“The greatest obstacle to living is expectancy, which hangs upon tomorrow and loses today,” wrote Lucius Annaeus Seneca the Younger. “You are arranging what is in Fortune’s control and abandoning what lies in yours.” That still much-quoted observation from the first-century Roman philosopher and statesman, best known simply as Seneca, has a place in a much larger body of work. Seneca’s writings stand, along with those of Zeno, Epictetus, and Marcus Aurelius, as a pillar of Stoic philosophy, a system of thinking which emphasizes the primacy of personal virtue and the importance of observing oneself objectively and mastering, instead of being mastered by, one’s own emotions.
The Stoics found their way of life beneficial indeed in the harsh reality of more than 2,000 years ago, but Stoicism loses none of its value when practiced by those of us living today.
“At its core, it teaches you how to separate what you can control from what you cannot, and it trains you to focus exclusively on the former,” writes self-improvement maven Tim Ferriss in his introduction to The Tao of Seneca, the three-volume collection of Seneca’s letters, illustration and lined modern commentary, that he’s just published free on the internet. (For instructions on how to upload them to your Kindle, see this page.)
Of all the Stoics, he continues, “Seneca stands out as easy to read, memorable, and surprisingly practical. He covers specifics ranging from handling slander and backstabbing, to fasting, exercise, wealth, and death.” (Ferriss has also created audiobook versions of the texts, which you can buy through Audible. Or get a couple for free by signing up for Audible’s 30-day free trial program.)
Ferris suggests making Seneca “part of your daily routine. Set aside 10–15 minutes a day and read one letter. Whether over coffee in the morning, right before bed, or somewhere in between, digest one letter.” He also adds that “Stoicism has spread like wildfire throughout Silicon Valley and the NFL in the last five years, becoming a mental toughness training system for CEOs, founders, coaches, and players alike,” evidencing a results-oriented approach that may divide Stoicism enthusiasts, many of whom believe that the true Stoic should never consider the product, which will always lie outside one’s realm of control, but only the process. But even the ancients would surely agree that any prompt to action is worth taking, especially when it asks the cost of not a single coin — drachma, denarius, penny, or bit.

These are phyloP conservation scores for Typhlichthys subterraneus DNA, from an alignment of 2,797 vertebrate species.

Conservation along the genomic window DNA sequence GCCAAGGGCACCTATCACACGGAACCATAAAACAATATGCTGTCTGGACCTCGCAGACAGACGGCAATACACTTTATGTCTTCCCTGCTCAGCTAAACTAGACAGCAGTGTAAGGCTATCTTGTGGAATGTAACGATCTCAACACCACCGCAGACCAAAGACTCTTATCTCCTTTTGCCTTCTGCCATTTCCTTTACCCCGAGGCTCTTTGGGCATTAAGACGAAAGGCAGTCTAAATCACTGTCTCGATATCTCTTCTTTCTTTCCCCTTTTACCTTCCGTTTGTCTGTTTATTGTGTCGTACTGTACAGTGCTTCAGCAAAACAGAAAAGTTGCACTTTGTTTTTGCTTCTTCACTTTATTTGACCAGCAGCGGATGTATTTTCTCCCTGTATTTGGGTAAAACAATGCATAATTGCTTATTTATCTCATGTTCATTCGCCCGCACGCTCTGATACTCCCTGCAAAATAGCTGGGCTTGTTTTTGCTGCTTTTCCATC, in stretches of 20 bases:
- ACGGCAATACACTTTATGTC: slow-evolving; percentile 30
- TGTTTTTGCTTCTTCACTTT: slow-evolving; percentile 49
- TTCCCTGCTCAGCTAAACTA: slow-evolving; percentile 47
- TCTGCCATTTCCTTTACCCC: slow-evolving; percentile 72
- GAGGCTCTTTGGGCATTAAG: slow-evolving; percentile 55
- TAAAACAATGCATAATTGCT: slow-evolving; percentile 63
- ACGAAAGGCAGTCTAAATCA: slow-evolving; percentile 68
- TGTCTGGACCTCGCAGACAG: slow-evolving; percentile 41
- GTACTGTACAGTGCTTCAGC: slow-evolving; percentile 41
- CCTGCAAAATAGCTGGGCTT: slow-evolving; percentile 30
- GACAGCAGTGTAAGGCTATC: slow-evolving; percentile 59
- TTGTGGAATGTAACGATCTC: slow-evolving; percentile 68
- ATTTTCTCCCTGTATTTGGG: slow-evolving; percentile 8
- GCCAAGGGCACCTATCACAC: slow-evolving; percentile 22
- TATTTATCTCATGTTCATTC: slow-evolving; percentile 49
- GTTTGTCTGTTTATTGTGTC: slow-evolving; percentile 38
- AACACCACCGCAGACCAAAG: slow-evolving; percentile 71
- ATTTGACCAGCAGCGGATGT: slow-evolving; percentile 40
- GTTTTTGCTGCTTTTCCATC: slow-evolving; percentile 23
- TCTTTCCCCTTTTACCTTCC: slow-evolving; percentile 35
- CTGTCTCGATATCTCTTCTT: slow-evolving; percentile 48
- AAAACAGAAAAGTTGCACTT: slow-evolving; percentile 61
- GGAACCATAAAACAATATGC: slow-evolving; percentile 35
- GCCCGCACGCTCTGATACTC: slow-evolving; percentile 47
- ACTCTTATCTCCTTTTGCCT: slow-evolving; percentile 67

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Based in Seoul, Colin Marshall writes and broadcasts on cities and culture. His projects include the book The Stateless City: a Walk through 21st-Century Los Angeles and the video series The City in Cinema. Follow him on Twitter at @colinmarshall or on Facebook.
Will look forward to reading these.
This is all to the good, of course, if it brings Seneca to a wider readership and the modern additions, while informative, are not really necessary. However, I can find nowhere that the translation used differs little, if at all, from Richard M. Gummere’s Loeb of 1920. This even extends to a typo, faithfully reproduced on p. 227 of volume one, ‘Hecate’ (for ‘Hecale’).
Surely, a nod to a fine translator might have been to the point, Mr Ferriss?
Forget it! These pdfs are HORRID. Not readable. Can we get this in EMOBI / Kindle format?